The Black Female Reporter and The KKK

One summer when I was a kid, I'm trying to recall the exact year, I think it was 1979 or 1980, not sure but I went to visit my dad in Alabama. My dad was an area manager for Eckerd Drug Stores. When we would visit him, often times we would go to work with him.

That summer one of my dad's stores had hired a black man to be a store manager after firing a white guy and the local KKK was non to happy. They were protesting in front of the store that day.

The parking lot in front of the store was blocked off for the protest so we parked across the street from the shopping center. I remember walking through the crowd of people, my dad and another manager were in front of me. I felt small behind them. They had on suits and walked with confidence. Neither were concerned about the environment but I was.

There was a little parade taking place that consisted of men wearing fatigues and trucks flying confederate flags, everyone chanting. I wondered why they weren't in white sheets since this was a clad rally? Weren't these men ashamed to show their faces?

I don't remember what they were chanting.

Once the parade was over we crossed the road heading to the store. 

In the parking lot, there was a stage set up. A man stood on the stage and spoke into a bull horn. I don't remember what he was saying I just recall the intense look on his face.

And then I saw her.

Standing beside the stage was a young, pretty black lady, She was writing in a notepad and wore a lanyard that let us know she was a reporter. My dad commented, "They sent their only black female reporter to cover a KKK protest?"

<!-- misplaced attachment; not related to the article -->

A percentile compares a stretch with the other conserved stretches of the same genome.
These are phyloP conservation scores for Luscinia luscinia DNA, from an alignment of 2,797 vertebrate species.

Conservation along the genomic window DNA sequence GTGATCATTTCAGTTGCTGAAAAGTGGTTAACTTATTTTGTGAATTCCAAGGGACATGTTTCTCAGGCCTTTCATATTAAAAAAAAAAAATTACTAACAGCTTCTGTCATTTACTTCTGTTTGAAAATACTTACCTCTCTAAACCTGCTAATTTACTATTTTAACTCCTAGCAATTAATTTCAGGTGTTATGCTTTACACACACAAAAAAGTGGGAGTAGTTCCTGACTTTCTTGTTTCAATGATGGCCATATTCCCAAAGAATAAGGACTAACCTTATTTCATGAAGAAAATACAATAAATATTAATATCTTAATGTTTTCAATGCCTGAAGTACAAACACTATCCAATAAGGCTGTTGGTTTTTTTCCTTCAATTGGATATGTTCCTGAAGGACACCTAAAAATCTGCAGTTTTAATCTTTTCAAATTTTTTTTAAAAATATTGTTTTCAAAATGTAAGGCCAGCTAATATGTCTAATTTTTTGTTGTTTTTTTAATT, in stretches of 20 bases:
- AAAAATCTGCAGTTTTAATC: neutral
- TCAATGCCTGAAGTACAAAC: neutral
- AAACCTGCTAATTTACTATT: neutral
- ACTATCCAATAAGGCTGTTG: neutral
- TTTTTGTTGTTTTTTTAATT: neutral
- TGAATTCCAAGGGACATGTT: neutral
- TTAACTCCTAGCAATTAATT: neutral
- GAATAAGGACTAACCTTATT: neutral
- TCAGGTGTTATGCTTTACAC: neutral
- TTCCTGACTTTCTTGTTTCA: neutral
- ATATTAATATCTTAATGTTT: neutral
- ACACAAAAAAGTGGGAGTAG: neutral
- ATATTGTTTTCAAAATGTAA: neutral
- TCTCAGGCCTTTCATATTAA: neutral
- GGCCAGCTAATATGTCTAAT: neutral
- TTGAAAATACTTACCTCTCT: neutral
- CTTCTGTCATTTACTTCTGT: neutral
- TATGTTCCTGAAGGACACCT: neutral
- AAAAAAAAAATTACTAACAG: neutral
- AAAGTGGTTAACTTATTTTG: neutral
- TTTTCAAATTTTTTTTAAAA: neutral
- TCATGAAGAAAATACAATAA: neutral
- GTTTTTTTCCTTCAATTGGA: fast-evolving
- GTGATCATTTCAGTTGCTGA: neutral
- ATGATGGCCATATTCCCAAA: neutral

I remember her face.

She looked a little scared but I saw more resolve on her face than anything.

We continued walking into the store, I looked back watching her as long as I could. She fascinated me.

Once we got inside we went upstairs to the office that had a two-way window overlooking the store. KKK members wearing white hoods walked into the store. There was only a hand full of them but I was frightened. I had only seen sheet clan KKK people in the movies. I wondered where the reporter was and if the men in sheets scared her more than the guys outside in fatigues.

"Dad, why do some of them where the all white with their faces covered but some don't?" I asked.

"I don't know. Right now I'd say it's so they can come in here and steel stuff and no one will see their faces." He replied.

Just then I saw the black female reporter walk into the store. I watched from the window as she interviewed one of the guys covered in a sheet. 

"What was she asking them?" I wondered and I thought "Gosh, that's a brave woman." Because you know she was hearing things that hurt her heart. You know she had to wonder if it was even safe for her to talk to them.

The protest ended and everyone went home or at least that's all I remember of that day.

I wonder who that reporter was? What she's doing now? I would love to ask her about that day.

Her bravery was impressive. Her professionalism was impressive. She was a strong, beautiful black woman who didn't let fear stop her from doing her job and that left a lasting impression on me even though I never learned her name. 


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